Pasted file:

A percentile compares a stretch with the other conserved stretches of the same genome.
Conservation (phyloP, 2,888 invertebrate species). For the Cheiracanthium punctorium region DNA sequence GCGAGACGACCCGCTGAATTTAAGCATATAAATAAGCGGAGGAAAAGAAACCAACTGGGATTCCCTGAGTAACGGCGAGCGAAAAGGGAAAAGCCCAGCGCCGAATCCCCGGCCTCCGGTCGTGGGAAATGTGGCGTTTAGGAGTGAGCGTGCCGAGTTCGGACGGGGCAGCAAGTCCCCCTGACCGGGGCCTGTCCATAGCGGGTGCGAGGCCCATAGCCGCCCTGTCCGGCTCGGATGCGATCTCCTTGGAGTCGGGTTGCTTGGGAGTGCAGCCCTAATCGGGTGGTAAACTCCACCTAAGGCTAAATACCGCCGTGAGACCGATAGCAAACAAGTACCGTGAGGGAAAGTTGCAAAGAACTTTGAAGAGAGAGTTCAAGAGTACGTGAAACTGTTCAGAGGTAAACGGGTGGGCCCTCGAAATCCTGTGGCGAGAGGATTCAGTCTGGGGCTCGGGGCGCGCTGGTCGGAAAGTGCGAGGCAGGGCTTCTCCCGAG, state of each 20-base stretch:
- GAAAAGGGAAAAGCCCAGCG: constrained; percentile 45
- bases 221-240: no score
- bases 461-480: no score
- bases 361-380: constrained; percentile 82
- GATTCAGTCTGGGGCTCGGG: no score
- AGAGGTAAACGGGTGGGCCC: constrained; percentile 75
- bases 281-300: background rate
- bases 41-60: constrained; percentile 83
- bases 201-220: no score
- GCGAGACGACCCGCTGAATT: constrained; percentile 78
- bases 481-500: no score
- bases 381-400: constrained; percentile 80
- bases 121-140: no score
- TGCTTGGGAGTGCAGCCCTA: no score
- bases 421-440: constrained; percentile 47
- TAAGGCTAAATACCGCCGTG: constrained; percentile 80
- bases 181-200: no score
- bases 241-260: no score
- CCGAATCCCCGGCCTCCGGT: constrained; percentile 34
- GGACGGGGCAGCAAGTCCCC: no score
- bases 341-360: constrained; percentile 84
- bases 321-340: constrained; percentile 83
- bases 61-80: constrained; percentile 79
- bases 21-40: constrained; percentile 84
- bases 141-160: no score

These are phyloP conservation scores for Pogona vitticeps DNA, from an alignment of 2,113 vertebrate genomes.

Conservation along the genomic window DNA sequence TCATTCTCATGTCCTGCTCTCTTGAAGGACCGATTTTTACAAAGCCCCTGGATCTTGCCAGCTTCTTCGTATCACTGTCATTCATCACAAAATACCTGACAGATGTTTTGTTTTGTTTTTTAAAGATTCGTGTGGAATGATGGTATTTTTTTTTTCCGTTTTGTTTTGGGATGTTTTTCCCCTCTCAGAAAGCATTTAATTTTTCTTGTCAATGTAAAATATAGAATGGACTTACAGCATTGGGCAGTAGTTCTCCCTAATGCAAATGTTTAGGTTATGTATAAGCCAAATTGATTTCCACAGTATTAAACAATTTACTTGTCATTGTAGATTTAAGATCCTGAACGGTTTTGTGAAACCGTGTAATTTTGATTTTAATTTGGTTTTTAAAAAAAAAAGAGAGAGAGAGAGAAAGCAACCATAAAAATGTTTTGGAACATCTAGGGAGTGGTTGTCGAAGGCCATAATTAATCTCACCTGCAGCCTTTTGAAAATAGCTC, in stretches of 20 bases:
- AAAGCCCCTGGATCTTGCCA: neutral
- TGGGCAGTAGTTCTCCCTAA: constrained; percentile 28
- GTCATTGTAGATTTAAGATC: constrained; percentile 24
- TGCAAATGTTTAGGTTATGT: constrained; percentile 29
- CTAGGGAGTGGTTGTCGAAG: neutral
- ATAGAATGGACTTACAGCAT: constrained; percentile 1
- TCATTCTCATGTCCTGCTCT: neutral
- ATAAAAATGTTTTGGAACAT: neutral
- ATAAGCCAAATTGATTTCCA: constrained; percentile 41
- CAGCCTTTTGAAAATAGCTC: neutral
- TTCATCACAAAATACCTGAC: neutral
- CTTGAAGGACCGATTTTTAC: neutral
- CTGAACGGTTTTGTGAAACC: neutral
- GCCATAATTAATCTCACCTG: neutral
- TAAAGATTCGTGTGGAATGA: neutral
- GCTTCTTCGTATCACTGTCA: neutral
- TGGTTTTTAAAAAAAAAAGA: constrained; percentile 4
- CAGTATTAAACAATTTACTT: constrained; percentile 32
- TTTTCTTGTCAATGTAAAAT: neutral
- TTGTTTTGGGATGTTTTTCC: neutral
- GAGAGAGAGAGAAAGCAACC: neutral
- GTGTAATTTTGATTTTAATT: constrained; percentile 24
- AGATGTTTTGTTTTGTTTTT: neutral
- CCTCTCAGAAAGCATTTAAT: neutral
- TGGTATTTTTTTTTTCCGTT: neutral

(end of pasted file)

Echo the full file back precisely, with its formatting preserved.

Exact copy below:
A percentile compares a stretch with the other conserved stretches of the same genome.
Conservation (phyloP, 2,888 invertebrate species). For the Cheiracanthium punctorium region DNA sequence GCGAGACGACCCGCTGAATTTAAGCATATAAATAAGCGGAGGAAAAGAAACCAACTGGGATTCCCTGAGTAACGGCGAGCGAAAAGGGAAAAGCCCAGCGCCGAATCCCCGGCCTCCGGTCGTGGGAAATGTGGCGTTTAGGAGTGAGCGTGCCGAGTTCGGACGGGGCAGCAAGTCCCCCTGACCGGGGCCTGTCCATAGCGGGTGCGAGGCCCATAGCCGCCCTGTCCGGCTCGGATGCGATCTCCTTGGAGTCGGGTTGCTTGGGAGTGCAGCCCTAATCGGGTGGTAAACTCCACCTAAGGCTAAATACCGCCGTGAGACCGATAGCAAACAAGTACCGTGAGGGAAAGTTGCAAAGAACTTTGAAGAGAGAGTTCAAGAGTACGTGAAACTGTTCAGAGGTAAACGGGTGGGCCCTCGAAATCCTGTGGCGAGAGGATTCAGTCTGGGGCTCGGGGCGCGCTGGTCGGAAAGTGCGAGGCAGGGCTTCTCCCGAG, state of each 20-base stretch:
- GAAAAGGGAAAAGCCCAGCG: constrained; percentile 45
- bases 221-240: no score
- bases 461-480: no score
- bases 361-380: constrained; percentile 82
- GATTCAGTCTGGGGCTCGGG: no score
- AGAGGTAAACGGGTGGGCCC: constrained; percentile 75
- bases 281-300: background rate
- bases 41-60: constrained; percentile 83
- bases 201-220: no score
- GCGAGACGACCCGCTGAATT: constrained; percentile 78
- bases 481-500: no score
- bases 381-400: constrained; percentile 80
- bases 121-140: no score
- TGCTTGGGAGTGCAGCCCTA: no score
- bases 421-440: constrained; percentile 47
- TAAGGCTAAATACCGCCGTG: constrained; percentile 80
- bases 181-200: no score
- bases 241-260: no score
- CCGAATCCCCGGCCTCCGGT: constrained; percentile 34
- GGACGGGGCAGCAAGTCCCC: no score
- bases 341-360: constrained; percentile 84
- bases 321-340: constrained; percentile 83
- bases 61-80: constrained; percentile 79
- bases 21-40: constrained; percentile 84
- bases 141-160: no score

These are phyloP conservation scores for Pogona vitticeps DNA, from an alignment of 2,113 vertebrate genomes.

Conservation along the genomic window DNA sequence TCATTCTCATGTCCTGCTCTCTTGAAGGACCGATTTTTACAAAGCCCCTGGATCTTGCCAGCTTCTTCGTATCACTGTCATTCATCACAAAATACCTGACAGATGTTTTGTTTTGTTTTTTAAAGATTCGTGTGGAATGATGGTATTTTTTTTTTCCGTTTTGTTTTGGGATGTTTTTCCCCTCTCAGAAAGCATTTAATTTTTCTTGTCAATGTAAAATATAGAATGGACTTACAGCATTGGGCAGTAGTTCTCCCTAATGCAAATGTTTAGGTTATGTATAAGCCAAATTGATTTCCACAGTATTAAACAATTTACTTGTCATTGTAGATTTAAGATCCTGAACGGTTTTGTGAAACCGTGTAATTTTGATTTTAATTTGGTTTTTAAAAAAAAAAGAGAGAGAGAGAGAAAGCAACCATAAAAATGTTTTGGAACATCTAGGGAGTGGTTGTCGAAGGCCATAATTAATCTCACCTGCAGCCTTTTGAAAATAGCTC, in stretches of 20 bases:
- AAAGCCCCTGGATCTTGCCA: neutral
- TGGGCAGTAGTTCTCCCTAA: constrained; percentile 28
- GTCATTGTAGATTTAAGATC: constrained; percentile 24
- TGCAAATGTTTAGGTTATGT: constrained; percentile 29
- CTAGGGAGTGGTTGTCGAAG: neutral
- ATAGAATGGACTTACAGCAT: constrained; percentile 1
- TCATTCTCATGTCCTGCTCT: neutral
- ATAAAAATGTTTTGGAACAT: neutral
- ATAAGCCAAATTGATTTCCA: constrained; percentile 41
- CAGCCTTTTGAAAATAGCTC: neutral
- TTCATCACAAAATACCTGAC: neutral
- CTTGAAGGACCGATTTTTAC: neutral
- CTGAACGGTTTTGTGAAACC: neutral
- GCCATAATTAATCTCACCTG: neutral
- TAAAGATTCGTGTGGAATGA: neutral
- GCTTCTTCGTATCACTGTCA: neutral
- TGGTTTTTAAAAAAAAAAGA: constrained; percentile 4
- CAGTATTAAACAATTTACTT: constrained; percentile 32
- TTTTCTTGTCAATGTAAAAT: neutral
- TTGTTTTGGGATGTTTTTCC: neutral
- GAGAGAGAGAGAAAGCAACC: neutral
- GTGTAATTTTGATTTTAATT: constrained; percentile 24
- AGATGTTTTGTTTTGTTTTT: neutral
- CCTCTCAGAAAGCATTTAAT: neutral
- TGGTATTTTTTTTTTCCGTT: neutral